A Christmas Cavil

(With apologies to Charles Dickens)

“Why, it’s old Fezziwig!” said Ebenezer Scrooge to the Ghost of Christmas Past. “What a pain he was to work for.”

Old Fezziwig laid down his pen, and looked up at the clock, which pointed to the hour of seven. He rubbed his hands, laughed all over himself and called out, in a rich, fat, jovial voice: “Yo ho, there! Ebenezer! Dick!”

The young Scrooge came in, accompanied by his fellow apprentice, Dick.

“Dick Wilkins, to be sure!” said Scrooge to the Ghost. “Bless me, yes. What a pain he was too. Always laughing at his own dreadful jokes.”

“Yo ho, my boys!” said Fezziwig. “No more work tonight. Christmas Eve, Dick. Christmas, Ebenezer! Let’s have the shutters up.” 

“Oh no, I remember this,” said Scrooge to the Ghost.

“But you have to see it,” said the Ghost.

“Really? Not the awful Christmas party?”

“Yes, you have to.”

“Hilli-ho!” cried old Fezziwig, skipping with wonderful agility. “Clear away, my lads, and let’s have lots of room here! Hilli-ho, Dick! Chirrup, Ebenezer!”

The floor was swept, fuel was heaped upon the fire; and the warehouse was as snug, and warm, and dry, and bright a ballroom as you would desire to see upon a winter’s night. In came a fiddler with a music-book and made an orchestra… In came Mrs Fezziwig, one vast substantial smile. In came the three Miss Fezziwigs, beaming and lovable. In came the six young followers whose hearts they broke… 

In came all the young men and women employed in the business. In they all came, one after another; some shyly, some boldly, some gracefully, some awkwardly, some pushing, some pulling; in they all came, any how and every how. 

“What a miserable bunch!” said Scrooge. “All pretending that they actually want to be here for this enforced jollity – when they would all much rather be in their own place, enjoying their home entertainment with some seasonal food supplied by Signor Domino and a few cheap bottles of wine from Mr Sainsbury’s grocery shop.”

Away they all went, dancing round and round in various stages of affectionate grouping, assisted greatly by the partaking of plentiful alcoholic beverages… There were more dances, and there were forfeits, and more dances, and there was cake, and there was a great piece of Cold Roast, and there was a great piece of Cold Boiled, and there were mince-pies, and plenty of beer…

But the young Scrooge was not among those falling in with the exhortations to make merry. He was sitting at the side of the room in conversation with a fair young girl.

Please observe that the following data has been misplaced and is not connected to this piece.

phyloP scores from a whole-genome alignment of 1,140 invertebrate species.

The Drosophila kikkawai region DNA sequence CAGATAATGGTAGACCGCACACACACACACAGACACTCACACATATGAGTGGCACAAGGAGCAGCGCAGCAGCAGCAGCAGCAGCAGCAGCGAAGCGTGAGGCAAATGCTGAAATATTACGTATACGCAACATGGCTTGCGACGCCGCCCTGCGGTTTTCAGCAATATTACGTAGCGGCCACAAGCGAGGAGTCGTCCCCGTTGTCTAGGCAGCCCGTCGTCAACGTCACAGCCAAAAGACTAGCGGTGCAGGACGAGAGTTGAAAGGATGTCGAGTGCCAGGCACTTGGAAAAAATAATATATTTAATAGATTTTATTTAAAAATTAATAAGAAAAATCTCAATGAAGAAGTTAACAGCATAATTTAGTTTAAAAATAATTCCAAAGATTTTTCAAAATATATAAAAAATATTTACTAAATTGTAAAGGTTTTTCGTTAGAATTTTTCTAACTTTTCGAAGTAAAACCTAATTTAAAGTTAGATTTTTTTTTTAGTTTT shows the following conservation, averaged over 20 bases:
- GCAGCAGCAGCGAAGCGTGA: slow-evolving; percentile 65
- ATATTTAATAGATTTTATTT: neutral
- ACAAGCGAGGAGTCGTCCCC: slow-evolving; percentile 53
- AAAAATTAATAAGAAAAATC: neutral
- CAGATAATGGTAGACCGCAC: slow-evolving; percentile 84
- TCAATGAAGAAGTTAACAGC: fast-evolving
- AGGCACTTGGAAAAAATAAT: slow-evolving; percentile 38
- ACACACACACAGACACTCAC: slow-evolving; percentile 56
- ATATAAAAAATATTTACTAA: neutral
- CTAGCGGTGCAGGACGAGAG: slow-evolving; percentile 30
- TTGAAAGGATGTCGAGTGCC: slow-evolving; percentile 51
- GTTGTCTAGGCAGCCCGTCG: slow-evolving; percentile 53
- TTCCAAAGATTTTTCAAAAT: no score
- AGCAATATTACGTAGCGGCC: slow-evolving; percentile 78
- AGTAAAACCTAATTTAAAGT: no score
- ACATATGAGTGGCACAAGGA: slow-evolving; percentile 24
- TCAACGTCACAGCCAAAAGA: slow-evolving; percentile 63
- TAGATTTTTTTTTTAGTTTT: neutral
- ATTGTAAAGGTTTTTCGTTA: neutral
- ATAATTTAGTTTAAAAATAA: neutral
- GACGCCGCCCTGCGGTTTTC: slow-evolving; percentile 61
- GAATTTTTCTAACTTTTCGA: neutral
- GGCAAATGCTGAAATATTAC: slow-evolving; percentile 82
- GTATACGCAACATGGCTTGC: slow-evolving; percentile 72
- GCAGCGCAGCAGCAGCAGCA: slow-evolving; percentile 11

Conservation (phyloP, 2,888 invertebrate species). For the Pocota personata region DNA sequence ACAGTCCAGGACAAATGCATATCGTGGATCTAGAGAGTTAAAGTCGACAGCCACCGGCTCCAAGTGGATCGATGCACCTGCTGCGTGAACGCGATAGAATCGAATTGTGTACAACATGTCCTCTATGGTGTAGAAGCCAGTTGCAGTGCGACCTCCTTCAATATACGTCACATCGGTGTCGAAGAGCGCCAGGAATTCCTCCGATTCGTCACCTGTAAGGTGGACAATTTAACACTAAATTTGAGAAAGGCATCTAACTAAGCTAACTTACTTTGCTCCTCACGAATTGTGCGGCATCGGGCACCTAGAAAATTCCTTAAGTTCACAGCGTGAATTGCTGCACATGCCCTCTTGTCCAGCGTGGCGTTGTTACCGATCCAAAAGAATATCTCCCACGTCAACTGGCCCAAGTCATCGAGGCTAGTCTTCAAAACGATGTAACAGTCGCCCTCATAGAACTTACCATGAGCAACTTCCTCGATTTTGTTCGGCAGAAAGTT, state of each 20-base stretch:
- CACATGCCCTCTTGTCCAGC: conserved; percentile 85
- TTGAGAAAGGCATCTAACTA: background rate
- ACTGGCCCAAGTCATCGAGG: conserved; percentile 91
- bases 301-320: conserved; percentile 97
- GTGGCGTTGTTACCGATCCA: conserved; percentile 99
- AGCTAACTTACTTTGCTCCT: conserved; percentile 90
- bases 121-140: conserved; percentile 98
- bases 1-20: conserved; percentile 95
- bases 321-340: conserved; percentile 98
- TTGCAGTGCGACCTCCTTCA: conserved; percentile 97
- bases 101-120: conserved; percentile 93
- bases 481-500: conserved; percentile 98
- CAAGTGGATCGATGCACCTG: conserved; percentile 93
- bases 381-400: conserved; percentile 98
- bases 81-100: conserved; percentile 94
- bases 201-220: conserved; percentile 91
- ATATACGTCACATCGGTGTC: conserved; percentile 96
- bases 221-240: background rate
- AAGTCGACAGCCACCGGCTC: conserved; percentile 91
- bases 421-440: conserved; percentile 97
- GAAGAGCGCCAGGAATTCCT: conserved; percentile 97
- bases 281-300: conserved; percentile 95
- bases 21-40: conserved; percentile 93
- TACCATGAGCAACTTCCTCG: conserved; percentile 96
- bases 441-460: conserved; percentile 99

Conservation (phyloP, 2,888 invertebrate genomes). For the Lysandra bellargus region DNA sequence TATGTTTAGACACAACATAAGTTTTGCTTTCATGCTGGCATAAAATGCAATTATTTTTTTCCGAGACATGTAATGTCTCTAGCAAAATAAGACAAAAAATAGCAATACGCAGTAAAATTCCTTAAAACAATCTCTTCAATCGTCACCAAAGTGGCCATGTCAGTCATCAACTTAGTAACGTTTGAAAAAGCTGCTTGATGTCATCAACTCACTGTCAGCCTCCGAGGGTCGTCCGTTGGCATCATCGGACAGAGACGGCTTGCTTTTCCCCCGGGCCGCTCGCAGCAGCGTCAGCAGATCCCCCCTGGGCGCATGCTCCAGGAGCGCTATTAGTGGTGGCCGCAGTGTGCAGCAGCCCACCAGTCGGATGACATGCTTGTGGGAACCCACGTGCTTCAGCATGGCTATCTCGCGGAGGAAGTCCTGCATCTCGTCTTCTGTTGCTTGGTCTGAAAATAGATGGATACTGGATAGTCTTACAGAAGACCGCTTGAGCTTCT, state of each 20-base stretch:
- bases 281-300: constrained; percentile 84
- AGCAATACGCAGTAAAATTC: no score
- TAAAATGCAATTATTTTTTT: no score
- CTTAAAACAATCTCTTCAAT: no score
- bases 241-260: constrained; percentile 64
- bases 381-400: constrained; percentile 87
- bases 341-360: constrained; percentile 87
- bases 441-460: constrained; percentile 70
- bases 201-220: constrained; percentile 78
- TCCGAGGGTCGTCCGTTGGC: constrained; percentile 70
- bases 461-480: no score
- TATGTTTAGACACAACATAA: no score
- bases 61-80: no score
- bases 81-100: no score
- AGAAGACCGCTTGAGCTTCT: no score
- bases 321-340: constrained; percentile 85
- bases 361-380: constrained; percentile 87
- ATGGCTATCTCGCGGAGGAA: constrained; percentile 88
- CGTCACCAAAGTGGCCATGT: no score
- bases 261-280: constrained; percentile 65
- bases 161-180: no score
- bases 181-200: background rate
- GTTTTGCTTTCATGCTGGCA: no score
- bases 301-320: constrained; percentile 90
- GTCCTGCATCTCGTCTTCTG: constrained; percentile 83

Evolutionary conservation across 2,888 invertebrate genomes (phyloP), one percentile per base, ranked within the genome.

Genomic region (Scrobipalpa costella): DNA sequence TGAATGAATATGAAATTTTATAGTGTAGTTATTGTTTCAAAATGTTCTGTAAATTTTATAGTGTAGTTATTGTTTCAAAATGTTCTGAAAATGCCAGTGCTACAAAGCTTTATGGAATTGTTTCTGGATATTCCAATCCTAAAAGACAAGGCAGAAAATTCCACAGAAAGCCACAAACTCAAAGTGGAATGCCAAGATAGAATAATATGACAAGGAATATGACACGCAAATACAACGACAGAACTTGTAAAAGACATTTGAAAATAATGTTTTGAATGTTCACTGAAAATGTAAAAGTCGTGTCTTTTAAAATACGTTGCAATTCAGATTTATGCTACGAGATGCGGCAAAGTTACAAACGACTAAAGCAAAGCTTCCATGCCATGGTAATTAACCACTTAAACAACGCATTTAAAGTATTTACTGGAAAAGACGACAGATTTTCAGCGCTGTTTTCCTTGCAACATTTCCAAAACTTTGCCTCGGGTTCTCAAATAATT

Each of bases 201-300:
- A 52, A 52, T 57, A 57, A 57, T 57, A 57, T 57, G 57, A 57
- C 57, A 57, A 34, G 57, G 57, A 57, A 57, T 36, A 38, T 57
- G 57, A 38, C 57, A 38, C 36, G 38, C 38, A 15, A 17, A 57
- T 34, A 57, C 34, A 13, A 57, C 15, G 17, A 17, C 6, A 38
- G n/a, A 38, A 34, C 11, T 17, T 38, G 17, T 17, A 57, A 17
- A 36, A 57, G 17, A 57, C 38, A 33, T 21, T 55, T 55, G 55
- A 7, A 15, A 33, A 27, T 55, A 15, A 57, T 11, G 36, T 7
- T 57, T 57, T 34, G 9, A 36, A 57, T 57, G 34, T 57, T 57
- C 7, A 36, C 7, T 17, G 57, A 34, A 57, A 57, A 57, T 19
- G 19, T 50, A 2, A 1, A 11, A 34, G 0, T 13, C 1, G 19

“So, you do not want to dance with me?” Scrooge was asking.

“Dance with you? When I have seen your nobler aspirations fall off one by one,” she was saying.

“But I am not changed towards you.”

“You are changed.”

“In what, then?”

“In a changed nature; in an altered spirit. In everything that made my love of any worth or value in your sight,” said the girl, looking mildly, but with steadiness, upon him. “I don’t want to dance with you and I don’t want to be with you any more.”

He was about to speak; but, with her head turned from him, she resumed.

“You may have pain in this. A very, very brief time, and you will dismiss the recollection of it gladly, as an unprofitable dream, from which it happened well that you awoke.”

And she left him sitting alone…

“Sanctimonious cow!” young Scrooge was thinking, as he made his way towards the drinks table…

Several beers later and when he saw her dancing with Dick Wilkins, he really had had enough of the office Christmas party. He hadn’t meant to hit anyone, but it just sort of happened…

When the clock struck eleven, the party finally broke up. Mr and Mrs Fezziwig took their stations, one on either side the door, and, shaking hands with every person individually as he or she went out, wished him or her a Merry Christmas. 

During the whole of this time the old Scrooge had acted like a man out of his wits. He corroborated everything, remembered everything, and underwent the strangest agitation. It was not until now that he remembered the Ghost, and became conscious that it was looking full upon him.

“A small matter,” said the Ghost, “to make these silly folks so full of gratitude.”

“Gratitude!” echoed Scrooge.

“Were you not grateful?”

“Grateful it didn’t go on any longer!” said Scrooge. “Old Fezziwig had the power to render us happy or unhappy; to make our service light or burdensome; a pleasure or a toil. He had the power to force us to attend his damn Christmas party – and if we didn’t, we probably wouldn’t get a pay rise or a promotion. And on top of that you risked the humiliation of being dumped by a woman for whom you had a deep and long-standing fancy… and being arrested for being drunk and disorderly.”

He felt the Spirit’s glance, and stopped.

“Spirit!” said Scrooge, “show me no more! Conduct me home. Why do you delight to torture me?”

“What is the matter?” asked the Ghost.

“Nothing particular,” said Scrooge.

“Something, I think?” the Ghost insisted.

“No,” said Scrooge, “no. I should just like to say thank God that, now we’re all working from home, it means we don’t have to go through something like that this year. That’s all.”

Nigel Summerley

Nigel Summerley retired from The Oldie magazine to return to freelance journalism. He previously held executive staff jobs at the London Evening Standard, The Daily Telegraph, The Sunday Telegraph and the Daily Express before freelancing for 20 years for newspapers including The Times, The Sunday Times, The Independent, The Guardian and the ‘i’ paper, plus a wide range of magazines. He continues to write about music, travel and health, and blogs at www.nigel-summerley.blogspot.com.

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